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Identification and Creation

Object Number
An Chung-sik (also known as Sim-chŏn), Korean (1861 - 1919)
Heron Under Blossoming Lotus Plant at the Water's Edge
Work Type
hanging scroll, painting
dated to 1909
Creation Place: East Asia, Korea
Chosŏn dynasty, 1392-1910
Persistent Link

Physical Descriptions

Hanging scroll; ink and color on paper; with artist signature and seals
painting proper: H. 134.1 x W. 43.5 cm (52 13/16 x 17 1/8 in.)
mounting (including cord and roller ends): H. 206 x W. 65.5 cm (81 1/8 x 25 13/16 in.)
Inscriptions and Marks
  • inscription: artist's signature follows inscription and date at upper left: 心田安中植 Sim-chŏn An Chung-sik
  • seal: following artist's signature: 1) square red relief seal: 心田 Sim-chŏn [the artist's sobriquet]; 2) square red intaglio seal reading 安中植印 An Chung-sik in (Seal of An Chung-sik)


Recorded Ownership History
Private Collection, Los Angeles, (1968-2006), sold; to [Kang Collection, New York, (2006- 2008)], sold; to Robert D. Mowry, Brookline, MA, (2008-2016), gift; to Harvard Art Museums, 2016.

Acquisition and Rights

Credit Line
Harvard Art Museums/Arthur M. Sackler Museum, Gift of Robert D. Mowry in honor of Alan J. and Suzanne W. Dworsky
Accession Year
Object Number
Asian and Mediterranean Art

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Executed in ink and light color on paper, this painting in hanging scroll format depicts a white heron standing in shallow waters before grasses, reeds, and a blossoming lotus plant. The heron is portrayed in profile facing the viewer's left, with one leg straight and submerged beneath the water, the other bent and raised slightly above the surface, revealing its talons. The lotus plant artfully frames the bird -- a broad, dark colored lotus leaf provides a contrasting backdrop to the bird’s white, feathered body, while another curled leaf and full white blossom hover above its head like a canopy. While the heron is painted in reserve -- the white of the paper left unpainted while a series of short ink brushstrokes outline his main form -- select areas of foliage are saturated in wet colors, the diluted pigments pooled and layered to create a blurred, watery effect in the composition. The artist, An Chung-sik, inscribed, dated, signed, and applied his seals at the upper left, indicating that he painted the work in the eighth lunar month of the year corresponding to 1909.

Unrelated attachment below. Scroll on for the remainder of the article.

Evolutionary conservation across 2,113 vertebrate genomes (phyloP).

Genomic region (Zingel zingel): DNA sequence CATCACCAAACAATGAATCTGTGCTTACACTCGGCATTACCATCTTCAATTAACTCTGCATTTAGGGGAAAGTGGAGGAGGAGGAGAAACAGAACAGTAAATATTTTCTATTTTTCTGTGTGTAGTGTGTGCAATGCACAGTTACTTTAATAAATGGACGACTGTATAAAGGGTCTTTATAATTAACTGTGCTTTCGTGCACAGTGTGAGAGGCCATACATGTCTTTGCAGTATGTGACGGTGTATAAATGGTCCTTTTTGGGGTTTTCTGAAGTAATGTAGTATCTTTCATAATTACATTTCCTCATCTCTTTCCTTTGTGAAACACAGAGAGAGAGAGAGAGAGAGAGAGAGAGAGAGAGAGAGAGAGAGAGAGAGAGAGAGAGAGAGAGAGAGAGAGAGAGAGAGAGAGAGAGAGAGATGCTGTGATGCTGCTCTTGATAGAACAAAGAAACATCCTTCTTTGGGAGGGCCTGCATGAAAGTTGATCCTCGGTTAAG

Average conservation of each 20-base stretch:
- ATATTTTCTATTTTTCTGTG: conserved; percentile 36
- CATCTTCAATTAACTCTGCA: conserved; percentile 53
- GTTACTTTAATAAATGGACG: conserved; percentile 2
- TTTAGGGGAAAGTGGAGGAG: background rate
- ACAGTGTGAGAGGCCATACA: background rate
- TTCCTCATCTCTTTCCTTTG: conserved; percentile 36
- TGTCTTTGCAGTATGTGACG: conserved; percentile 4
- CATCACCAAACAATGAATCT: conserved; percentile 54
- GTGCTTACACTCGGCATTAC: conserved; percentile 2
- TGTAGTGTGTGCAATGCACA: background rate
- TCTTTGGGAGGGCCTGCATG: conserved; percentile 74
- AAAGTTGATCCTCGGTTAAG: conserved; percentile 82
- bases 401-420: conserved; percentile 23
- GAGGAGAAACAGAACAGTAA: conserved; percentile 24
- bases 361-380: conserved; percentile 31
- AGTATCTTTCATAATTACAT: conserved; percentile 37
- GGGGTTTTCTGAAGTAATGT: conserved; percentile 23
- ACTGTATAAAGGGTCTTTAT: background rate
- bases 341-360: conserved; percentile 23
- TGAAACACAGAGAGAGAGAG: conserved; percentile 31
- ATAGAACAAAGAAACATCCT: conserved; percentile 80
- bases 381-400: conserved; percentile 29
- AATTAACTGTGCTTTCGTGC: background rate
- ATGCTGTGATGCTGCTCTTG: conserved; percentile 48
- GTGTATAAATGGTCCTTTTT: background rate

In both the Chinese and Korean traditions, the heron and lotus depicted together is a symbol of the ideal Confucian scholar, as the terms for both form a rebus representing the continual success of a scholar-official.

Verification Level

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